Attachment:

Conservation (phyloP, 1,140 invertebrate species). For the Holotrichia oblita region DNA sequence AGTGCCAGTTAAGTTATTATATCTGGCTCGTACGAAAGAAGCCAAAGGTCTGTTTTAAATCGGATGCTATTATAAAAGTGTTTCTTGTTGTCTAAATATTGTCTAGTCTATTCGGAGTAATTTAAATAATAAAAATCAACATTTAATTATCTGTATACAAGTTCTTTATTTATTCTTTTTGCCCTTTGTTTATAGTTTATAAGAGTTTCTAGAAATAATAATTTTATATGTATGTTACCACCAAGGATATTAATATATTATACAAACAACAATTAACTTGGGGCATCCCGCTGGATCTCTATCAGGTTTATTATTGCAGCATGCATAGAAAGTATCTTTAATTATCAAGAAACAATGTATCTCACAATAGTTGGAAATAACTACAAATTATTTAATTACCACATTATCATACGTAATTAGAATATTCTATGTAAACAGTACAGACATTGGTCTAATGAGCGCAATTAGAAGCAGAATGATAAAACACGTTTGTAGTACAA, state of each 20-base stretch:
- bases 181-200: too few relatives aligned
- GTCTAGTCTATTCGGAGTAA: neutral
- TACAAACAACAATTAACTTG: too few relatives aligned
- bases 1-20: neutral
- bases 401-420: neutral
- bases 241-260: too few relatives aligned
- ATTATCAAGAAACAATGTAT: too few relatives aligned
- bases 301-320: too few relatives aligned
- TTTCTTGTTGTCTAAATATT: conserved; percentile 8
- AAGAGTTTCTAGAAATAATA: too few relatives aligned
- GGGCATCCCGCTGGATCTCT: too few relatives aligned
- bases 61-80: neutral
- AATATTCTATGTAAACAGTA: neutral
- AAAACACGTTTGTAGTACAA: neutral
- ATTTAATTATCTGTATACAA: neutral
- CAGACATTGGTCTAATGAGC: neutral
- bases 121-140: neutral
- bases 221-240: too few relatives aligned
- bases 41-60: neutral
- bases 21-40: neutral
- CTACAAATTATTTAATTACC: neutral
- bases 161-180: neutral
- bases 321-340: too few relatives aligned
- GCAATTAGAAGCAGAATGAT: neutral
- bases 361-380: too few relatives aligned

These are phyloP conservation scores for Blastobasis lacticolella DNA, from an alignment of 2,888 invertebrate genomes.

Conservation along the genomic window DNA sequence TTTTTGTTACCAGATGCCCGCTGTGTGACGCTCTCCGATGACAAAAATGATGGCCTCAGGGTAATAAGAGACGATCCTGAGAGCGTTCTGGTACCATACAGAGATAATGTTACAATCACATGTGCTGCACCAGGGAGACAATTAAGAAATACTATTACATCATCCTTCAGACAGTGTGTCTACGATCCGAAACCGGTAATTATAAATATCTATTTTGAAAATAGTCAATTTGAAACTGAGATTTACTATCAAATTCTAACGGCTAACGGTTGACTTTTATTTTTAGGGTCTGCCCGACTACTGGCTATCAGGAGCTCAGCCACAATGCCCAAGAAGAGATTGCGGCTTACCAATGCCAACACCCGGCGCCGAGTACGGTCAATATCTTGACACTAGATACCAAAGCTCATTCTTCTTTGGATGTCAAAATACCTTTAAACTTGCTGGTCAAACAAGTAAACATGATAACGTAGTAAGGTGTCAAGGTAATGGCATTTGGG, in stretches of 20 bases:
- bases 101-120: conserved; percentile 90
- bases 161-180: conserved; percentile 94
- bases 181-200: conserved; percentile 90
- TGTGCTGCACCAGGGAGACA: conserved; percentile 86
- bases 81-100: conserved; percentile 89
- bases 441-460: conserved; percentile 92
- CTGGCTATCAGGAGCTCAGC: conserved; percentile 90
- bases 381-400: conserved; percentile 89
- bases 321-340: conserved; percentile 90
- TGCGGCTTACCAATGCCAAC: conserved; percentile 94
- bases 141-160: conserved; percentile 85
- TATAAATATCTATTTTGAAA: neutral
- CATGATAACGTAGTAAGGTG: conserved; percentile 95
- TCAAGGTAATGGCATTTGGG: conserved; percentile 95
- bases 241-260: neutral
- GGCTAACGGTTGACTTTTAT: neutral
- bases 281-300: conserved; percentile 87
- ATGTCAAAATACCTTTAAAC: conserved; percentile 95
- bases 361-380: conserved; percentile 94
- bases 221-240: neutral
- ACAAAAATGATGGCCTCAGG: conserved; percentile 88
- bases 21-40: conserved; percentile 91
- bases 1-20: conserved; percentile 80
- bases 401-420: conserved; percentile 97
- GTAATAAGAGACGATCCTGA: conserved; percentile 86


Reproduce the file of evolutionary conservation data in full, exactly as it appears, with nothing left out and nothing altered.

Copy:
Conservation (phyloP, 1,140 invertebrate species). For the Holotrichia oblita region DNA sequence AGTGCCAGTTAAGTTATTATATCTGGCTCGTACGAAAGAAGCCAAAGGTCTGTTTTAAATCGGATGCTATTATAAAAGTGTTTCTTGTTGTCTAAATATTGTCTAGTCTATTCGGAGTAATTTAAATAATAAAAATCAACATTTAATTATCTGTATACAAGTTCTTTATTTATTCTTTTTGCCCTTTGTTTATAGTTTATAAGAGTTTCTAGAAATAATAATTTTATATGTATGTTACCACCAAGGATATTAATATATTATACAAACAACAATTAACTTGGGGCATCCCGCTGGATCTCTATCAGGTTTATTATTGCAGCATGCATAGAAAGTATCTTTAATTATCAAGAAACAATGTATCTCACAATAGTTGGAAATAACTACAAATTATTTAATTACCACATTATCATACGTAATTAGAATATTCTATGTAAACAGTACAGACATTGGTCTAATGAGCGCAATTAGAAGCAGAATGATAAAACACGTTTGTAGTACAA, state of each 20-base stretch:
- bases 181-200: too few relatives aligned
- GTCTAGTCTATTCGGAGTAA: neutral
- TACAAACAACAATTAACTTG: too few relatives aligned
- bases 1-20: neutral
- bases 401-420: neutral
- bases 241-260: too few relatives aligned
- ATTATCAAGAAACAATGTAT: too few relatives aligned
- bases 301-320: too few relatives aligned
- TTTCTTGTTGTCTAAATATT: conserved; percentile 8
- AAGAGTTTCTAGAAATAATA: too few relatives aligned
- GGGCATCCCGCTGGATCTCT: too few relatives aligned
- bases 61-80: neutral
- AATATTCTATGTAAACAGTA: neutral
- AAAACACGTTTGTAGTACAA: neutral
- ATTTAATTATCTGTATACAA: neutral
- CAGACATTGGTCTAATGAGC: neutral
- bases 121-140: neutral
- bases 221-240: too few relatives aligned
- bases 41-60: neutral
- bases 21-40: neutral
- CTACAAATTATTTAATTACC: neutral
- bases 161-180: neutral
- bases 321-340: too few relatives aligned
- GCAATTAGAAGCAGAATGAT: neutral
- bases 361-380: too few relatives aligned

These are phyloP conservation scores for Blastobasis lacticolella DNA, from an alignment of 2,888 invertebrate genomes.

Conservation along the genomic window DNA sequence TTTTTGTTACCAGATGCCCGCTGTGTGACGCTCTCCGATGACAAAAATGATGGCCTCAGGGTAATAAGAGACGATCCTGAGAGCGTTCTGGTACCATACAGAGATAATGTTACAATCACATGTGCTGCACCAGGGAGACAATTAAGAAATACTATTACATCATCCTTCAGACAGTGTGTCTACGATCCGAAACCGGTAATTATAAATATCTATTTTGAAAATAGTCAATTTGAAACTGAGATTTACTATCAAATTCTAACGGCTAACGGTTGACTTTTATTTTTAGGGTCTGCCCGACTACTGGCTATCAGGAGCTCAGCCACAATGCCCAAGAAGAGATTGCGGCTTACCAATGCCAACACCCGGCGCCGAGTACGGTCAATATCTTGACACTAGATACCAAAGCTCATTCTTCTTTGGATGTCAAAATACCTTTAAACTTGCTGGTCAAACAAGTAAACATGATAACGTAGTAAGGTGTCAAGGTAATGGCATTTGGG, in stretches of 20 bases:
- bases 101-120: conserved; percentile 90
- bases 161-180: conserved; percentile 94
- bases 181-200: conserved; percentile 90
- TGTGCTGCACCAGGGAGACA: conserved; percentile 86
- bases 81-100: conserved; percentile 89
- bases 441-460: conserved; percentile 92
- CTGGCTATCAGGAGCTCAGC: conserved; percentile 90
- bases 381-400: conserved; percentile 89
- bases 321-340: conserved; percentile 90
- TGCGGCTTACCAATGCCAAC: conserved; percentile 94
- bases 141-160: conserved; percentile 85
- TATAAATATCTATTTTGAAA: neutral
- CATGATAACGTAGTAAGGTG: conserved; percentile 95
- TCAAGGTAATGGCATTTGGG: conserved; percentile 95
- bases 241-260: neutral
- GGCTAACGGTTGACTTTTAT: neutral
- bases 281-300: conserved; percentile 87
- ATGTCAAAATACCTTTAAAC: conserved; percentile 95
- bases 361-380: conserved; percentile 94
- bases 221-240: neutral
- ACAAAAATGATGGCCTCAGG: conserved; percentile 88
- bases 21-40: conserved; percentile 91
- bases 1-20: conserved; percentile 80
- bases 401-420: conserved; percentile 97
- GTAATAAGAGACGATCCTGA: conserved; percentile 86